It goes beyond cancer risks. Researchers at the University of Oxford have shown that the more processed and red meat we eat, the higher our risk of heart disease too.

We might read up too about how so much of the world’s crops, especially corn and soya, is grown exclusively to feed farmed animals – whilst many people go hungry. This is such a wretched state of affairs that we need to move heaven and earth to change it.

Growing these crops uses up huge amounts of water and most are grown with heavy applications of nitrogen fertilisers and chemical pesticides and herbicides. These unnatural additives can only be partially absorbed by the crops, so over time the surplus washes into rivers and seas, ultimately causing ‘dead zones’ where ocean life is extinguished. The actual soils become denuded of their teeming microscopic life forms – so much so that it has been estimated that if we don’t change our ways there may only be sixty harvests left.

Could we begin to see the soils and waters of the Earth also as ‘another’? Are they not part of the whole natural world just as we are? Are their healthiness and their wellbeing not fundamental to the future existence of a living planet?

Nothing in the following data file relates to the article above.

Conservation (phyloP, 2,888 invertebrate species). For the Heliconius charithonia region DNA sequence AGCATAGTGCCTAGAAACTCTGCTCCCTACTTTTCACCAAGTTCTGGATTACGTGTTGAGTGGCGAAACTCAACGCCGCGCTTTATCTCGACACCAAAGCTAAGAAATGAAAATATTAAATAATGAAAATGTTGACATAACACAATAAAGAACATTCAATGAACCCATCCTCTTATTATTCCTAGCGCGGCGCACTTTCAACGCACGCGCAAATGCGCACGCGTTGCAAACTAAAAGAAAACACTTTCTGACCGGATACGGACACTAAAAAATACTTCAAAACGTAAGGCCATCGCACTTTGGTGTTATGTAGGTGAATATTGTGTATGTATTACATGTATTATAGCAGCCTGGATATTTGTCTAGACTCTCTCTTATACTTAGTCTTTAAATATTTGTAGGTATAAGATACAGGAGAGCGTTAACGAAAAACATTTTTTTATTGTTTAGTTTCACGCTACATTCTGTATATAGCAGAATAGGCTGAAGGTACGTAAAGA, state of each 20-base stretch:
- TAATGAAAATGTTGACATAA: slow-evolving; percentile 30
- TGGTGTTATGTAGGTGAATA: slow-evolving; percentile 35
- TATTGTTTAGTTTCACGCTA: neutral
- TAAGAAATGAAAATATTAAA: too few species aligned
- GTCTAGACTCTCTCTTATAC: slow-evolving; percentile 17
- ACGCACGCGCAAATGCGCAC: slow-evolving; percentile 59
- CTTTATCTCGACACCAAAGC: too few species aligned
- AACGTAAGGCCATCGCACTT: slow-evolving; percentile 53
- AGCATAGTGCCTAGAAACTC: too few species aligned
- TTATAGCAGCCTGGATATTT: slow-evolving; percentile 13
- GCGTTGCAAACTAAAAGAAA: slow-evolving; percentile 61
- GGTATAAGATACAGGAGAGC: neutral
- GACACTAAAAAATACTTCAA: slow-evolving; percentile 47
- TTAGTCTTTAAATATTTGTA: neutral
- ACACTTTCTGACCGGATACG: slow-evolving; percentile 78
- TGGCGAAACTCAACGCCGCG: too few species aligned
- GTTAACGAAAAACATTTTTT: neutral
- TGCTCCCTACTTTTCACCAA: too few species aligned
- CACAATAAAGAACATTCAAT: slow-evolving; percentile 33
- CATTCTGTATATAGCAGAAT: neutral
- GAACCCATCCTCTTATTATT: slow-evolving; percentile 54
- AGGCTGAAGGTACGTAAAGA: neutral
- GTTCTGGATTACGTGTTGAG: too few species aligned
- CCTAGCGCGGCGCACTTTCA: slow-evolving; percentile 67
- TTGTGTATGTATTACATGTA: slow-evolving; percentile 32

As for the gases that are causing climate change, can we reduce our reliance upon the machinery, the cars and planes, the heating and lighting, the meat consumption and the industrial processes that generate so much of them? I suspect we can all do more privately and we could all become more outraged at government inaction. We might not want to glue ourselves to the motorways, but we all have voices that will be heard if we unite.

Living an active life of loving is a challenge to us all.

Compassion in World Farming believes that the Earth and her beings are at crisis point. We are actively pursuing the routes of lobbying and campaigning, from the UK to the EU to the United Nations. To discuss these vital issues and generate even more loving action, we will be holding an international conference in London in May this year, when globally renowned speakers and activists will delve deeper and will surely inspire us to act both for the present and for the future. We hope that as many of you as possible will join us in person or by video link. Some concessions are available.

Let’s fill this planet with loving action to create a vibrant, flourishing Earth inhabited by a wonderful diversity of beings, each and every one of them enabled to attain their potential.

The Extinction or Regeneration Conference will take place at the QE11 Centre, London on 11–12 May 2023. For further information and to register for virtual or in-person access, please visit www.extinctionconference.com

Joyce D’Silva is Compassion in World Farming’s Ambassador Emeritus and was the organisation’s chief executive from 1991 to 2005. A highly respected campaigner for farm animal welfare and meat reduction, she played a key role in achieving the UK ban on sow stalls in the 1990s and in getting recognition of animal sentience enshrined in the European Union Treaty.